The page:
ii.        ECDA also regularly updates the training curriculum of the teachers. We have recently made it clearer with more specific examples on what constitutes inappropriate behaviour to guide our educators. There are also regular sector-wide briefings and circulars to update educators on the latest research and teaching pedagogies.

b.         Where there is negligence from operators, ECDA will take them to task with regulatory fines and levers. Where individual teachers have committed offences, they will be charged by the police and punished under the Children and Young Persons Act and/or the Penal Code. ECDA’s powers are enforced through the Early Childhood Development Centres Act.

c.         ECDA will review enforcement levers and fines currently stipulated through the ECDC Act and will not hesitate to enhance the levers through legislative changes to take errant operators to task. We are working on this right now even as I speak.

d.         We give our assurance to parents that where there is evidence that operators and/or educators have been errant, ECDA and the Police will commence investigations immediately, suspend educators who are in a position to harm children and take them to justice. Parents who suspect that their child has been subject to child mismanagement, they should report the matter to ECDA and the Police so that investigations can be swiftly carried out, investigations are not compromised, and due process can be taken.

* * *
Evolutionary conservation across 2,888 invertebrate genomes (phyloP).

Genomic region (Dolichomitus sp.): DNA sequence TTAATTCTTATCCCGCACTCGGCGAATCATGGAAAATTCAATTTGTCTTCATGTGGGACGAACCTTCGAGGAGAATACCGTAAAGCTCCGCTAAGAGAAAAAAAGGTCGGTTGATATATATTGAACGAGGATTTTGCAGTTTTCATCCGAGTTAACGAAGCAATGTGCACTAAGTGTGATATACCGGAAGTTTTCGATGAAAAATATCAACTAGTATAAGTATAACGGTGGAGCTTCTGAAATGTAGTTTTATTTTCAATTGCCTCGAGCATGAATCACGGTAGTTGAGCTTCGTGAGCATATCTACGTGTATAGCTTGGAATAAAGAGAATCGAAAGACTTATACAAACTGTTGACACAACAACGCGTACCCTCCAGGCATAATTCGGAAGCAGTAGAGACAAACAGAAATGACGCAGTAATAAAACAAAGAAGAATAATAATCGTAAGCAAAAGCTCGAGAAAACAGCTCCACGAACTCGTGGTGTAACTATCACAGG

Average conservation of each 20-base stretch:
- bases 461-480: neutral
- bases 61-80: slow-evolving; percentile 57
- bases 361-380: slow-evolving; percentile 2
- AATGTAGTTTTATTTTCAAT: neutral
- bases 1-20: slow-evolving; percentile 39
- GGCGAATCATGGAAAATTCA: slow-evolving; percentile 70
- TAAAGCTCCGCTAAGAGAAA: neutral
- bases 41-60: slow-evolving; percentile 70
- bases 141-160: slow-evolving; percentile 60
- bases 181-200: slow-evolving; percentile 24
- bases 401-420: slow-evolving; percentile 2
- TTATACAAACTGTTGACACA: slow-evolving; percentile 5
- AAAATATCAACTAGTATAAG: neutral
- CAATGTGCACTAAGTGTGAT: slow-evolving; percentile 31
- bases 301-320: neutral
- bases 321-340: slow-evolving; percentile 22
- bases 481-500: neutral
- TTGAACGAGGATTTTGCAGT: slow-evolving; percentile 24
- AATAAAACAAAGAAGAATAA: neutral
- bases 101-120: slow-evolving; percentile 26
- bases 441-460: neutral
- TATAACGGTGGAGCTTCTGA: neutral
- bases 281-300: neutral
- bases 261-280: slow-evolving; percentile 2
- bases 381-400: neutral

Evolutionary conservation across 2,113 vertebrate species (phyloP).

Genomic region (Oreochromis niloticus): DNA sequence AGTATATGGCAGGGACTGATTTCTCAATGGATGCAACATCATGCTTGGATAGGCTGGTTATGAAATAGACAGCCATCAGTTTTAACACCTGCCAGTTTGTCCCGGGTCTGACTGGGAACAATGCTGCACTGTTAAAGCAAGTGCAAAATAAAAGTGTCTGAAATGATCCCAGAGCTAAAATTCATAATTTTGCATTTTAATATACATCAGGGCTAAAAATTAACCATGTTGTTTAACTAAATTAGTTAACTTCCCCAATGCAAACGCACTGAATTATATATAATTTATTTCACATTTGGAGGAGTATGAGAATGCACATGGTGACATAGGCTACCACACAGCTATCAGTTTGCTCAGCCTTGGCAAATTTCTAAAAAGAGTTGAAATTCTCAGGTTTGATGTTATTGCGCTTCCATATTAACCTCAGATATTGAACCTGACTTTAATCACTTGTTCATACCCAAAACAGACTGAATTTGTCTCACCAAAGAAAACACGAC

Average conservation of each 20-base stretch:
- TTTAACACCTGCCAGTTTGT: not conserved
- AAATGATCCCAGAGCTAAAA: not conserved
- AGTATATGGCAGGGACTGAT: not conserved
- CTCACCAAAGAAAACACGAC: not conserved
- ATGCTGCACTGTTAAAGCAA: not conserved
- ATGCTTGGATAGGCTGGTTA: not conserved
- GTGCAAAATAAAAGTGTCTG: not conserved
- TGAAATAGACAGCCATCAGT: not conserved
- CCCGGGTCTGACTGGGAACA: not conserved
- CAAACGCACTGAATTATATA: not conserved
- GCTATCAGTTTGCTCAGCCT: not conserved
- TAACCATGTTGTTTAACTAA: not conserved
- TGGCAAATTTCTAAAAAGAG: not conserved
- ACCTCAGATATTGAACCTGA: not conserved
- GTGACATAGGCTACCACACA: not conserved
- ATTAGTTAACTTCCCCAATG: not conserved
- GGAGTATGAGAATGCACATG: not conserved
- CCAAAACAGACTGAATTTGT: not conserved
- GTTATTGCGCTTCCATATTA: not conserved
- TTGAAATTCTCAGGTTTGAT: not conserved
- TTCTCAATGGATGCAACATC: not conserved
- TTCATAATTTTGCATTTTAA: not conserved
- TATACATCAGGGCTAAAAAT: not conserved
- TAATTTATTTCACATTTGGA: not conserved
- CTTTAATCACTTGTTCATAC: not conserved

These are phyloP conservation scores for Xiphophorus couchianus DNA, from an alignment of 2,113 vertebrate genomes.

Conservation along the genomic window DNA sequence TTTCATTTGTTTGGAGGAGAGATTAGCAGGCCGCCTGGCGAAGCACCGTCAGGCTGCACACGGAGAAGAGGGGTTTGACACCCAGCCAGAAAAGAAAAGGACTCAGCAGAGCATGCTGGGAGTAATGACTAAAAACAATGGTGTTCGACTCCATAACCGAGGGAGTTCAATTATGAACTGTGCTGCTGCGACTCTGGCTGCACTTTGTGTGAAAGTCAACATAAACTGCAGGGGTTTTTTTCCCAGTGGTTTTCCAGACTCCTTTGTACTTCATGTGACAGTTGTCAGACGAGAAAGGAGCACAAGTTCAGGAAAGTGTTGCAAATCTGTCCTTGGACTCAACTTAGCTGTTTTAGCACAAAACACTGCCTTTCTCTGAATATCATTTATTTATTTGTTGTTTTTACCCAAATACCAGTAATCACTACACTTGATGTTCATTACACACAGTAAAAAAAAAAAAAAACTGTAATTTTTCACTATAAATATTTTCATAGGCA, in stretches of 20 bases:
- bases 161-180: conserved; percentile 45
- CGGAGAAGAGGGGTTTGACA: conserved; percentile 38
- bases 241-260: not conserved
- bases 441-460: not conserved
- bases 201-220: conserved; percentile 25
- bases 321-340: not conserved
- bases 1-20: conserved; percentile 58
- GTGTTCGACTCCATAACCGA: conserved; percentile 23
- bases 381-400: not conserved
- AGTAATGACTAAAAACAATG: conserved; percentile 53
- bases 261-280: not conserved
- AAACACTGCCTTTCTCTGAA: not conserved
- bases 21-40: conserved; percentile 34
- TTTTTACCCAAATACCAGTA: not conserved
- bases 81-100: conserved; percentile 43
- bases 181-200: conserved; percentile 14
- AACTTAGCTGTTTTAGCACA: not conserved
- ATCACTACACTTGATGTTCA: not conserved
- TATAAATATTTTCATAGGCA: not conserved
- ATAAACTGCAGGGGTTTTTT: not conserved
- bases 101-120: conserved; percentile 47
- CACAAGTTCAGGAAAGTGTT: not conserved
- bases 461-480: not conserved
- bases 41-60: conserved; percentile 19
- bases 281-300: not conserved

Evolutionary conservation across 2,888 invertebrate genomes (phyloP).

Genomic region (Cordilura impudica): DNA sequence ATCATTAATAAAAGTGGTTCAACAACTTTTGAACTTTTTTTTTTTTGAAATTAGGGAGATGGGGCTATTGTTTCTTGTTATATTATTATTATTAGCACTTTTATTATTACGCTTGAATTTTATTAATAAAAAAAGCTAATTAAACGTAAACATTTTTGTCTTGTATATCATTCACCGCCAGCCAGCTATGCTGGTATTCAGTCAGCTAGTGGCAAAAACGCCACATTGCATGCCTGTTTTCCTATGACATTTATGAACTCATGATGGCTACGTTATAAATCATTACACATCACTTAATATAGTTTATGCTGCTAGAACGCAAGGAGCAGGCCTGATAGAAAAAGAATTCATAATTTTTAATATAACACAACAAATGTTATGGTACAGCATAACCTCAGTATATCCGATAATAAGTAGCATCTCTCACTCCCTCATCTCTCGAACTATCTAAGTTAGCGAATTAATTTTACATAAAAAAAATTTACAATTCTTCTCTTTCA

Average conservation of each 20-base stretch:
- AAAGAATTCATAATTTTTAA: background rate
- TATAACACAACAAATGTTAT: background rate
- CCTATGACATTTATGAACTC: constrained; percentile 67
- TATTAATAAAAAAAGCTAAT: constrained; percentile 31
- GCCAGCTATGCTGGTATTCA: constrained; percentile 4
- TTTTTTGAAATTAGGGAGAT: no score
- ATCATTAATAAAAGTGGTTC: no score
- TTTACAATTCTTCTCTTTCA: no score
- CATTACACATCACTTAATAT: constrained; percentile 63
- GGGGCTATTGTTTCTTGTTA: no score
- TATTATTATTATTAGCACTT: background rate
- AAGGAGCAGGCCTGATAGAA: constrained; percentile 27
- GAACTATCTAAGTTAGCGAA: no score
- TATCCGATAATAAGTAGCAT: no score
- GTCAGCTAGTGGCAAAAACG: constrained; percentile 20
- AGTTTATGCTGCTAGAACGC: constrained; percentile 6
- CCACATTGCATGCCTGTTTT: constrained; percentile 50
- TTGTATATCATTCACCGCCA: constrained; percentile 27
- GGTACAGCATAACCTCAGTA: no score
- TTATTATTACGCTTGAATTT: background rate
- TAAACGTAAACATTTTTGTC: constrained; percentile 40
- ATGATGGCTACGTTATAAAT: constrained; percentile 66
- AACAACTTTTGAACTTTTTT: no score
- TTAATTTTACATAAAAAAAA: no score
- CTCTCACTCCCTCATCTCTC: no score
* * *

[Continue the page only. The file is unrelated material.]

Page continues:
Supporting parents in caregiving of infants

5.          During the Forward SG engagements, we also have heard many Singaporeans share their love and aspirations for their children. At the same time, some have also shared about the struggles and anxieties that they faced in raising their children – especially from parents of infants and parents of children with developmental needs.

6.          Many parents explained that the most challenging period was during the first 18 months as parents are adapting to a new phase of life to care for an infant while juggling work responsibilities.

a.         As mentioned by Minister Masagos, for children aged 3 and above, preschools can be the best option to meet parents’ caregiving needs while supporting the child’s holistic development.

b.         For children below 3 years, what is important is for them to build nurturing relationships with significant caregivers, and for caregivers to be responsive towards their needs.

c.         Today, most Singaporean parents prefer to play this role and care for infants themselves or rely on the help of family members.